Adam Newcombe


This paper argues for the re-introduction of drawing across the university sector. It also posits that modern university education is too limited in the its educational reach across intelligences, focused as it is on textural and logical-mathematical systems of assessment, communication, unit coursework and expected outcomes. The argument for the re-introduction of drawing is also a call for the development, use and study of studio-based education in the tertiary sector. The skills and knowledge acquired in a studio are particularly pertinent to scientific study; being a range of skills and knowledge too often neglected, through the over-use and reliance on digital technology. It must always be remembered that undergraduate students, by and large, are young, often naive and have limited physical, hand,-eye, visual or intrapersonal skills or experience. That is not to say they are unintelligent, but their experience and knowledge is limited, a lack of knowledge and understandings too often forgotten by course writers. Students come to university to learn, but the academy is still caught up in presenting information, a commodity easily acquired in the present on-line, globalized climate. What students lack are observational and spatial skills, analytical and comprehension skills, hand-eye and visual intelligence and knowledge and the ability to communicate verbally and visually, outside of the realms of the computer. Drawing and studio work are both focused on the utilization of multi-intelligence learning. If drawing and studio work were re-introduced into the general tertiary curricula then universities would be graduating much more rounded, more broadly educated and more adaptable graduates and in the end, better scientists.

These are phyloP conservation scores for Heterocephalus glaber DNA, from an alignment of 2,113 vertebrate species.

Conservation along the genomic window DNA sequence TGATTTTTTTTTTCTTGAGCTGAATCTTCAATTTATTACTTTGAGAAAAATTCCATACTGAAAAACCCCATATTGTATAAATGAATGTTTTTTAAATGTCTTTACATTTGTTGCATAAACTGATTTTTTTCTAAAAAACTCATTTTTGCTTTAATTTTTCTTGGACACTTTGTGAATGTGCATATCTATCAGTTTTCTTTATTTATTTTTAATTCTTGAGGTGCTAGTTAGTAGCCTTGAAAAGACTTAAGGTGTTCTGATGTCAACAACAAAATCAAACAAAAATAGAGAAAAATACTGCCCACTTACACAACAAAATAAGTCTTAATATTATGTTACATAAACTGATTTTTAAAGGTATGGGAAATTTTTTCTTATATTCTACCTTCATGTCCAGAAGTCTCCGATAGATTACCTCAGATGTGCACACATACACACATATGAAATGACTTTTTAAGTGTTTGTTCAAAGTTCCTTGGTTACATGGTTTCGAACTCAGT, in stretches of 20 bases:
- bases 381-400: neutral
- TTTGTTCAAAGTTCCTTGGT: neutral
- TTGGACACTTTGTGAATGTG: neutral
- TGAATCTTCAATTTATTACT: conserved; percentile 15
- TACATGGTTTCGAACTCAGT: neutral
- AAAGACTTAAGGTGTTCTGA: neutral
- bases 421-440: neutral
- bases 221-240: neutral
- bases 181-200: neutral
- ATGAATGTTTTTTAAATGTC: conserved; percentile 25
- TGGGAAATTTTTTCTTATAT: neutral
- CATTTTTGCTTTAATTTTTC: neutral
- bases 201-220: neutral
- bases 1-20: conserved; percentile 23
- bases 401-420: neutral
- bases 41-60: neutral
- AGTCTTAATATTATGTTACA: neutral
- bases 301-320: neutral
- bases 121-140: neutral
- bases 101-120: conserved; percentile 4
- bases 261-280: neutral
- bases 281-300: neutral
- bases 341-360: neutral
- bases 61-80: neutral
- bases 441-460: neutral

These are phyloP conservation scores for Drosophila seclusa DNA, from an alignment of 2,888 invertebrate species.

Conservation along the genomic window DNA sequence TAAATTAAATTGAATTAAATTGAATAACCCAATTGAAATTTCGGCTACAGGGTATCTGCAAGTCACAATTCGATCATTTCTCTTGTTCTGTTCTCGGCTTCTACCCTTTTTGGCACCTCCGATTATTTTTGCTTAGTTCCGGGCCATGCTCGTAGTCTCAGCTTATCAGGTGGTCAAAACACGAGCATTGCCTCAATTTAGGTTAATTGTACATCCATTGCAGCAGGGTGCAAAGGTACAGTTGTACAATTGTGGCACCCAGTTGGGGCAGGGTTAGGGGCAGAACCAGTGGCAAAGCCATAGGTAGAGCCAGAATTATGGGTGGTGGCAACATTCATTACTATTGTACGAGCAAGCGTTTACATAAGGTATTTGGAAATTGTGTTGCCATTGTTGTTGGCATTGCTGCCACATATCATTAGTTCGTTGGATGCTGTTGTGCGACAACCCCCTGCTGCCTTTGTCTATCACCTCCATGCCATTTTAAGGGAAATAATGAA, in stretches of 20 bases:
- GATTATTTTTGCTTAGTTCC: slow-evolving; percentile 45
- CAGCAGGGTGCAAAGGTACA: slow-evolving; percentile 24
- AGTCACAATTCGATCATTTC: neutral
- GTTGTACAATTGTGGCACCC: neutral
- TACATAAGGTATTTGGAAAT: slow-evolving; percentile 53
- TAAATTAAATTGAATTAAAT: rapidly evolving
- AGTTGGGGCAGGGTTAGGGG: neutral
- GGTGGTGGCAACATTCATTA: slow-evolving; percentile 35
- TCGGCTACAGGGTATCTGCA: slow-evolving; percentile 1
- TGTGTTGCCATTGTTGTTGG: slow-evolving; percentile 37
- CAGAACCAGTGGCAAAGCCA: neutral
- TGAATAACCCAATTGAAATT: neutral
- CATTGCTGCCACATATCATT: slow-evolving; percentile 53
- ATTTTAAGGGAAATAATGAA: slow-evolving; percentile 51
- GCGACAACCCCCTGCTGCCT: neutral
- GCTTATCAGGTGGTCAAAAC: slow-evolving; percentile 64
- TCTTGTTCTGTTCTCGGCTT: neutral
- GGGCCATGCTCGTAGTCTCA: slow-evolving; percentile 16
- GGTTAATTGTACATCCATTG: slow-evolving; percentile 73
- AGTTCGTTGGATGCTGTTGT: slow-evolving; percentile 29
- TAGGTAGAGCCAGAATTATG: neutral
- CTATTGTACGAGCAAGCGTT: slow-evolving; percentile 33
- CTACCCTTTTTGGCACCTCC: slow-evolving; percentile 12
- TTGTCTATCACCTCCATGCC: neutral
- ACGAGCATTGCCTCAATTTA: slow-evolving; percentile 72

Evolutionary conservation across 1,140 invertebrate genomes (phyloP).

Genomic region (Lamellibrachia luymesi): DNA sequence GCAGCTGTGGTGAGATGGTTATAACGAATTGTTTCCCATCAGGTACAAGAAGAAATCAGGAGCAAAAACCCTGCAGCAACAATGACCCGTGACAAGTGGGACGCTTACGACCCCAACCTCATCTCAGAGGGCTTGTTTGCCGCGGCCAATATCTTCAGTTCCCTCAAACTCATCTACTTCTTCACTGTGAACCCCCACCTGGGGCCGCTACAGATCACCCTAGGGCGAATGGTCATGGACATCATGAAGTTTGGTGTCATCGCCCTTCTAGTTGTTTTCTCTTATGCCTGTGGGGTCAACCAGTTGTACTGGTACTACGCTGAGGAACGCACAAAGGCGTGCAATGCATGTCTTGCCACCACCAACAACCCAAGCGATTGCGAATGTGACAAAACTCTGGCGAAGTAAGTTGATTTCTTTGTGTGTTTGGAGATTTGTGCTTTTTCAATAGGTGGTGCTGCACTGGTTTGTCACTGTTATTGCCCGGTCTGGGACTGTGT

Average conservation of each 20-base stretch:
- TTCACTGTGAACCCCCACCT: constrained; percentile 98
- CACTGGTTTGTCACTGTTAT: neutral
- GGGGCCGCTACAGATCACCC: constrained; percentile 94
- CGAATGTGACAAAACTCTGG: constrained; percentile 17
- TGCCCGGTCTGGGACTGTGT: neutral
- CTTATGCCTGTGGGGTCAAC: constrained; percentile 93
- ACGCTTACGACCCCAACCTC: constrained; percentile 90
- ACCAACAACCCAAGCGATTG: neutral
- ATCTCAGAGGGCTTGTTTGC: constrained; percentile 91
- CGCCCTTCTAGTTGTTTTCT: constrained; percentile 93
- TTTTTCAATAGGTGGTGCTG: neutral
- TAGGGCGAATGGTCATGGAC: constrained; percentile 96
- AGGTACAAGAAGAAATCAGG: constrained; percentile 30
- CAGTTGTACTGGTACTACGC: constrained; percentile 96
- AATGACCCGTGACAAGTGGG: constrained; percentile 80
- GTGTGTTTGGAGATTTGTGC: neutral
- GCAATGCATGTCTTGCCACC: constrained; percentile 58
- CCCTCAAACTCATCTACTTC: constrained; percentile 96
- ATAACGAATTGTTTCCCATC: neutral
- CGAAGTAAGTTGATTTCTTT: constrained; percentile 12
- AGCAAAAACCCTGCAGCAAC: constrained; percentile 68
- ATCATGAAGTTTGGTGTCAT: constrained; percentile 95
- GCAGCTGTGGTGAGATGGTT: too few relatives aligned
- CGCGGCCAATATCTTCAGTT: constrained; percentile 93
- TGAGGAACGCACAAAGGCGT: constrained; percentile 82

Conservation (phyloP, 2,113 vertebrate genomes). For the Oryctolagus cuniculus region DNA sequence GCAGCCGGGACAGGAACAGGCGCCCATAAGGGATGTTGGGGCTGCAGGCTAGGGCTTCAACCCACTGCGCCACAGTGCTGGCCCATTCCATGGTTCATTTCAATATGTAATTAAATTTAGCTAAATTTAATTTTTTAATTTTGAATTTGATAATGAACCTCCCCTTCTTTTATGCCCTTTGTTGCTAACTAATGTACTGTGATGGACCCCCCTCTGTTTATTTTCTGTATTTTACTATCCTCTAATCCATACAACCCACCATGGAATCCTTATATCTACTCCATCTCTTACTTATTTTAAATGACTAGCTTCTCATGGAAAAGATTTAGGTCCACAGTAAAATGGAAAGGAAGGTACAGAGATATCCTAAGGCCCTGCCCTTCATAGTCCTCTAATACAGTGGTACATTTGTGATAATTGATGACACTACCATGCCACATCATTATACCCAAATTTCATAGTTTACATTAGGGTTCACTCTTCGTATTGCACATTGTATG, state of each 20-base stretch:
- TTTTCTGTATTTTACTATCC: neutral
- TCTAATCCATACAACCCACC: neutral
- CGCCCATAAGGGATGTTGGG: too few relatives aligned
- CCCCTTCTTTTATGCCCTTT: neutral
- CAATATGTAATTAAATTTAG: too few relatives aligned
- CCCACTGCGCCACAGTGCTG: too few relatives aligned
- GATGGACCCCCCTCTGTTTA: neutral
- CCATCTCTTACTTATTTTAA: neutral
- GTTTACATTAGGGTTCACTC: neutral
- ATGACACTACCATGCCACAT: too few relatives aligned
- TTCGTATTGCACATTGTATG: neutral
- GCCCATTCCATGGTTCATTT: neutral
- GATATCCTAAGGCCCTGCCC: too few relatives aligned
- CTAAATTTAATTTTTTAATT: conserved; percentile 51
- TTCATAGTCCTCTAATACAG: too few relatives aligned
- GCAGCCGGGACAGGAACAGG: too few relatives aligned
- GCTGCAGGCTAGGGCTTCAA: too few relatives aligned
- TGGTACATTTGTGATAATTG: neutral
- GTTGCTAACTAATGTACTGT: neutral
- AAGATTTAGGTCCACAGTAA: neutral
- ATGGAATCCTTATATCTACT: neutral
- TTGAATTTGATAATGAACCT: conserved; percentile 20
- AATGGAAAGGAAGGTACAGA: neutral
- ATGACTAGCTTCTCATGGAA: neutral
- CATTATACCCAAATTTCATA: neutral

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European Scientific Journal (ESJ)


ISSN: 1857-7881 (Print)
ISSN: 1857-7431 (Online)


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